We humans are an easily panicked lot. During the bushfire crisis, we saw the very best in people. But just one month later people are pulling knives over toilet paper, writes Dr Mark Stephens.
I never thought toilet paper would become an index of our anxieties.
My Facebook feed is filled with pictures of empty shelves and complaints that everybody’s dang gone and bought the last box of my favourite cereal. One friend tells of passing a lady with a trolley full of toilet paper, who looked at him and confessed: “I don’t know what I am doing …”
The end appears nigh. Loo roll factories are now running 24/7. The truly desperate are reconsidering whether they really need that copy of War and Peace after all.
“And behold, the sun turned black like sackcloth, and all cans of baked beans were removed from their place …” Or something like that.
We humans are an easily panicked lot. Sometimes a threat brings out the best in us. We saw that many times over in our response to the bushfires. But sometimes, a crisis reveals another side to human beings.
The language we so often resort to here is the language of apocalypse. In our parlance, we use the word “apocalypse” to mean “massive disaster,” replete with images of fire, earthquake, hail, and sinkholes.
But in the ancient Greek language from which we borrow the term, the word “apocalypse” meant to unveil or reveal something previously hidden. It’s where the curtain is drawn back, the door flung open, the submerged story brought to the surface. Sure, sometimes what is revealed is the future. But sometimes it’s the present which is unveiled. Even the secret places of our heart.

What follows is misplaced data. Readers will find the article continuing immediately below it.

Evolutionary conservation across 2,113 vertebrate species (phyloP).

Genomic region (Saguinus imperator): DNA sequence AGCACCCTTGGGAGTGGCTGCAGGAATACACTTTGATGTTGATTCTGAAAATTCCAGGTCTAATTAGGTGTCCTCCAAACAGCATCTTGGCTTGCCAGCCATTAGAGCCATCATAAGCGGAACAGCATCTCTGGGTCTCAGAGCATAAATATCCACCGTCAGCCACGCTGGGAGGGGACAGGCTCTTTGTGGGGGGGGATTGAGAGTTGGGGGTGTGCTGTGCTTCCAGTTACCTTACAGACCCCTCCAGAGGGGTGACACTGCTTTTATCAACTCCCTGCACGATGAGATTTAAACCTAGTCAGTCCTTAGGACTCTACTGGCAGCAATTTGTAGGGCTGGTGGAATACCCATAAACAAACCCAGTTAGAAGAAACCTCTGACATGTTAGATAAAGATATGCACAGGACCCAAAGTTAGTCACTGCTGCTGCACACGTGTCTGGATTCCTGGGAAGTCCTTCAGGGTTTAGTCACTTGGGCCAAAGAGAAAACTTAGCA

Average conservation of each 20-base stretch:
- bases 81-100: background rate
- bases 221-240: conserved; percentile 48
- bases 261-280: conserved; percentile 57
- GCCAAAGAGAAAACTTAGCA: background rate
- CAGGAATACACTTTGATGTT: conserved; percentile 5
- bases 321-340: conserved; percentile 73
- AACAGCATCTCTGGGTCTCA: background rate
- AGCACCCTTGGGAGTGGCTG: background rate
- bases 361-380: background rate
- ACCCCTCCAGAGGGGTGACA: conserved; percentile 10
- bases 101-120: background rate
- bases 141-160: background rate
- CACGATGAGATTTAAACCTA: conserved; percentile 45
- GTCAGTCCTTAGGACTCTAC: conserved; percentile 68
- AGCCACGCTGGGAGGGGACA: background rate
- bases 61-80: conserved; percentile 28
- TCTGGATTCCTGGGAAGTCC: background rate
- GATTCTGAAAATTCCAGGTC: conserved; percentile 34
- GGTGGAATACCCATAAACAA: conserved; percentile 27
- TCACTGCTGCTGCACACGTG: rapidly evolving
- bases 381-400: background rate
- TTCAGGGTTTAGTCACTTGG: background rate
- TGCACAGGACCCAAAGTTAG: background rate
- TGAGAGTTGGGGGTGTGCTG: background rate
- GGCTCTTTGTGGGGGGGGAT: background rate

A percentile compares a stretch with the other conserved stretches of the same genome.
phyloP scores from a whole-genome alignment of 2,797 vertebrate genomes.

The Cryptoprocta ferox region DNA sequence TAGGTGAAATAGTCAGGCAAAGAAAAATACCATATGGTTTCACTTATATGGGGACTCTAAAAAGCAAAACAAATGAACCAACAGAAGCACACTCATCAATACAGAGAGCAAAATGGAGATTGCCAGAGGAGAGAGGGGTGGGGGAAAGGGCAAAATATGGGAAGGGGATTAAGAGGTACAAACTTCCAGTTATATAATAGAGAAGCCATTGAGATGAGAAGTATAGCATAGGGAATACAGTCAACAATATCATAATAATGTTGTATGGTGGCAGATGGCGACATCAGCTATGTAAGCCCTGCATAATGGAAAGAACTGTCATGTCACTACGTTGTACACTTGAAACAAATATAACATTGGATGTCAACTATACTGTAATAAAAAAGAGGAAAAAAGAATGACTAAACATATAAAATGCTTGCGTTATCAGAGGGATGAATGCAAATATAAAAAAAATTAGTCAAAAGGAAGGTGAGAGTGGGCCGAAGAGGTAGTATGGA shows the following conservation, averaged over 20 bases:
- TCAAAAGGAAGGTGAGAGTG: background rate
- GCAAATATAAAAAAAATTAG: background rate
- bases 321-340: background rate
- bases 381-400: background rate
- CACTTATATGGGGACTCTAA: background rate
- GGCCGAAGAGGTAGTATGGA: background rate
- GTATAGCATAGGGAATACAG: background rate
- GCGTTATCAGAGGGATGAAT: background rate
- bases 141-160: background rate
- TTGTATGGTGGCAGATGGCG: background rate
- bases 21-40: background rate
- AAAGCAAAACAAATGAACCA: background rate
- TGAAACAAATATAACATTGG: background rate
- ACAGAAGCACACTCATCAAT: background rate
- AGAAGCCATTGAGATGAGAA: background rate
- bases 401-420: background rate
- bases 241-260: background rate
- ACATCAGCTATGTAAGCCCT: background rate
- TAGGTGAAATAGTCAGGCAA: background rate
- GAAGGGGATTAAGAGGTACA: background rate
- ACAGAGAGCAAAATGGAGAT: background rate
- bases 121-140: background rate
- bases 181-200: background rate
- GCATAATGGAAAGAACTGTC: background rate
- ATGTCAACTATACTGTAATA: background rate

The psychologist Jonathan Haidt argues that when it comes to our decision making, it’s intuition first, and reasoning second. We hear a rustle in the grass, and before we’ve even thought about it, we assume it’s a snake. Or a tiger. Or a demigorgon. It’s just safer that way.
Which is why we end up at Coles at 11pm on a Thursday night, on a wild-eyed mission for a pack of Quilton. Heck, I’ll even settle for 1 ply.
At the moment, our loo paper panic and face-mask hoarding seem mildly funny. There’s no threat that our Sorbent will go the way of the dodo. But our practice at panic also unveils an uncomfortable truth; that if we feel the pressure enough, and remove the guard rails of conventionality, our instincts can betray us. Right at that moment when we bulk-ordered face-masks in anticipation of a virus we might never get, it never crossed our mind that we might cause a supply problem for the hospital. When we packed our trolley full of enough dunny rolls to last a winter full of gastro, it never occurred to us that the guy on Newstart doesn’t have enough money to stockpile anything.
Under the pump, sensing a threat, we are tempted to neglect our neighbour. As the British writer Francis Spufford puts it: “Wherever the line is drawn between good and evil, between acceptable and unacceptable … we’re always going to be voting on both sides of it, despite ourselves.”
Might a better way to think be to move beyond hoarding to hospitality? … Instead of building a bigger barn, how might we build a bigger table?
The phrase “common good” is easily spoken yet little reflected upon. The common good is constituted by millions upon millions of little actions, because no person is an island, and no action is devoid of consequences. The philosopher Immanuel Kant argued that we should always ask – how would the world be if everyone acted this way?
Might a better way to think be to move beyond hoarding to hospitality? Or at least hoarding for the sake of hospitality? Instead of building a bigger barn, how might we build a bigger table? In times of crisis, even in times of peace, it’s instinctual to think of yourself. But we only get to the common good if we at some point talk back to our instincts, think beyond ourselves, towards how this all impacts upon our neighbour.
Dr Mark Stephens is a Senior Fellow at the Centre for Public Christianity.
This article first appeared in The Daily Telegraph.